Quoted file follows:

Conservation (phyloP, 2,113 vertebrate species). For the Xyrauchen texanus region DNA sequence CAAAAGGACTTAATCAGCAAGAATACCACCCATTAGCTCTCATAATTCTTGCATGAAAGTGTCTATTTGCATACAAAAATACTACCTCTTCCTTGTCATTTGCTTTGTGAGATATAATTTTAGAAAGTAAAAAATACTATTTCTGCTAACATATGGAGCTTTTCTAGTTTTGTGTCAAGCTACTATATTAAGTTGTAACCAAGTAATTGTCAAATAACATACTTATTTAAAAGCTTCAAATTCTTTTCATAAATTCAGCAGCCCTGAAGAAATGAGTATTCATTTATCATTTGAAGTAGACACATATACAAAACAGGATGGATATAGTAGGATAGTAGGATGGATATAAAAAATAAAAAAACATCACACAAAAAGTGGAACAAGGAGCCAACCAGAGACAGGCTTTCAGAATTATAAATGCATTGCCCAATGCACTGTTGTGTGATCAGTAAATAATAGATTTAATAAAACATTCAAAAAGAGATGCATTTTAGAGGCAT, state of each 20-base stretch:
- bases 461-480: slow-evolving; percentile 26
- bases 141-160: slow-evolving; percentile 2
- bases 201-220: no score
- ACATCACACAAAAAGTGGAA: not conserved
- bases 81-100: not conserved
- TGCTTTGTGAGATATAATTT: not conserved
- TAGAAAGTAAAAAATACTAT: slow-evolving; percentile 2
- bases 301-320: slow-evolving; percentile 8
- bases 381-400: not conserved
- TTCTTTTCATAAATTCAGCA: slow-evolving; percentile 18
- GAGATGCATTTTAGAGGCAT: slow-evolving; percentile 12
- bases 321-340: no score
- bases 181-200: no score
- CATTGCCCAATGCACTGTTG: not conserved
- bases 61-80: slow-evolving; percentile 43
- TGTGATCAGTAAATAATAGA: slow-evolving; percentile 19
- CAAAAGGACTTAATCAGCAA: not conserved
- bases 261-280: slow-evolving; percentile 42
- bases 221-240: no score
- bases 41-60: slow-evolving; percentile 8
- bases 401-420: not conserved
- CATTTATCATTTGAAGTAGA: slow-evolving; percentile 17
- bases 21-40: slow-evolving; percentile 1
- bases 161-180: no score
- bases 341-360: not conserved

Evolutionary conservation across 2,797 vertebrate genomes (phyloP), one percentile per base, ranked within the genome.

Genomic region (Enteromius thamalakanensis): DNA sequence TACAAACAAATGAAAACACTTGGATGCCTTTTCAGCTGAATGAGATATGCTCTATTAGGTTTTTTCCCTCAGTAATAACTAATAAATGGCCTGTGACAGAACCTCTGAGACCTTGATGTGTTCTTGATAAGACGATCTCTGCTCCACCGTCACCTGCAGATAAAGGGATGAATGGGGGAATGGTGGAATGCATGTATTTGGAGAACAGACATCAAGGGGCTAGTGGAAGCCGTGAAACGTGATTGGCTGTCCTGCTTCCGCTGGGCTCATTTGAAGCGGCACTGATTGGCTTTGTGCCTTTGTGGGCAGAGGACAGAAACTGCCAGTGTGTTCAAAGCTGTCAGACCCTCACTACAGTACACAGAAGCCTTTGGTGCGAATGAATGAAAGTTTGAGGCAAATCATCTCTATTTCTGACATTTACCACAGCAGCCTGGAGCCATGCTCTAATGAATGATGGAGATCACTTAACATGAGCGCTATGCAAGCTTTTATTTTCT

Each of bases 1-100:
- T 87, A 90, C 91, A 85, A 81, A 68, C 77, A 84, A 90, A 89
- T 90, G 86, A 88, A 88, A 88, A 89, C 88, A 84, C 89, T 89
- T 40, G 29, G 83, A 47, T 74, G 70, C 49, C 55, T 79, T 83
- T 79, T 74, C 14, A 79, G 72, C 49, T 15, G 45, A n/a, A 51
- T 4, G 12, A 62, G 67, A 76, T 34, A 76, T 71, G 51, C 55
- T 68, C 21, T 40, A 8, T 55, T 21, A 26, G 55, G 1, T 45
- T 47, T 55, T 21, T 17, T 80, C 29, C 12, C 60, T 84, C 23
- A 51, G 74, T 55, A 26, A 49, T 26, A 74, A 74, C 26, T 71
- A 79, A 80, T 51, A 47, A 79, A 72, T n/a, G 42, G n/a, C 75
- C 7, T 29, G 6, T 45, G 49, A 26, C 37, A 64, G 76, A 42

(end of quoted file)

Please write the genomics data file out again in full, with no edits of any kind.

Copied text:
Conservation (phyloP, 2,113 vertebrate species). For the Xyrauchen texanus region DNA sequence CAAAAGGACTTAATCAGCAAGAATACCACCCATTAGCTCTCATAATTCTTGCATGAAAGTGTCTATTTGCATACAAAAATACTACCTCTTCCTTGTCATTTGCTTTGTGAGATATAATTTTAGAAAGTAAAAAATACTATTTCTGCTAACATATGGAGCTTTTCTAGTTTTGTGTCAAGCTACTATATTAAGTTGTAACCAAGTAATTGTCAAATAACATACTTATTTAAAAGCTTCAAATTCTTTTCATAAATTCAGCAGCCCTGAAGAAATGAGTATTCATTTATCATTTGAAGTAGACACATATACAAAACAGGATGGATATAGTAGGATAGTAGGATGGATATAAAAAATAAAAAAACATCACACAAAAAGTGGAACAAGGAGCCAACCAGAGACAGGCTTTCAGAATTATAAATGCATTGCCCAATGCACTGTTGTGTGATCAGTAAATAATAGATTTAATAAAACATTCAAAAAGAGATGCATTTTAGAGGCAT, state of each 20-base stretch:
- bases 461-480: slow-evolving; percentile 26
- bases 141-160: slow-evolving; percentile 2
- bases 201-220: no score
- ACATCACACAAAAAGTGGAA: not conserved
- bases 81-100: not conserved
- TGCTTTGTGAGATATAATTT: not conserved
- TAGAAAGTAAAAAATACTAT: slow-evolving; percentile 2
- bases 301-320: slow-evolving; percentile 8
- bases 381-400: not conserved
- TTCTTTTCATAAATTCAGCA: slow-evolving; percentile 18
- GAGATGCATTTTAGAGGCAT: slow-evolving; percentile 12
- bases 321-340: no score
- bases 181-200: no score
- CATTGCCCAATGCACTGTTG: not conserved
- bases 61-80: slow-evolving; percentile 43
- TGTGATCAGTAAATAATAGA: slow-evolving; percentile 19
- CAAAAGGACTTAATCAGCAA: not conserved
- bases 261-280: slow-evolving; percentile 42
- bases 221-240: no score
- bases 41-60: slow-evolving; percentile 8
- bases 401-420: not conserved
- CATTTATCATTTGAAGTAGA: slow-evolving; percentile 17
- bases 21-40: slow-evolving; percentile 1
- bases 161-180: no score
- bases 341-360: not conserved

Evolutionary conservation across 2,797 vertebrate genomes (phyloP), one percentile per base, ranked within the genome.

Genomic region (Enteromius thamalakanensis): DNA sequence TACAAACAAATGAAAACACTTGGATGCCTTTTCAGCTGAATGAGATATGCTCTATTAGGTTTTTTCCCTCAGTAATAACTAATAAATGGCCTGTGACAGAACCTCTGAGACCTTGATGTGTTCTTGATAAGACGATCTCTGCTCCACCGTCACCTGCAGATAAAGGGATGAATGGGGGAATGGTGGAATGCATGTATTTGGAGAACAGACATCAAGGGGCTAGTGGAAGCCGTGAAACGTGATTGGCTGTCCTGCTTCCGCTGGGCTCATTTGAAGCGGCACTGATTGGCTTTGTGCCTTTGTGGGCAGAGGACAGAAACTGCCAGTGTGTTCAAAGCTGTCAGACCCTCACTACAGTACACAGAAGCCTTTGGTGCGAATGAATGAAAGTTTGAGGCAAATCATCTCTATTTCTGACATTTACCACAGCAGCCTGGAGCCATGCTCTAATGAATGATGGAGATCACTTAACATGAGCGCTATGCAAGCTTTTATTTTCT

Each of bases 1-100:
- T 87, A 90, C 91, A 85, A 81, A 68, C 77, A 84, A 90, A 89
- T 90, G 86, A 88, A 88, A 88, A 89, C 88, A 84, C 89, T 89
- T 40, G 29, G 83, A 47, T 74, G 70, C 49, C 55, T 79, T 83
- T 79, T 74, C 14, A 79, G 72, C 49, T 15, G 45, A n/a, A 51
- T 4, G 12, A 62, G 67, A 76, T 34, A 76, T 71, G 51, C 55
- T 68, C 21, T 40, A 8, T 55, T 21, A 26, G 55, G 1, T 45
- T 47, T 55, T 21, T 17, T 80, C 29, C 12, C 60, T 84, C 23
- A 51, G 74, T 55, A 26, A 49, T 26, A 74, A 74, C 26, T 71
- A 79, A 80, T 51, A 47, A 79, A 72, T n/a, G 42, G n/a, C 75
- C 7, T 29, G 6, T 45, G 49, A 26, C 37, A 64, G 76, A 42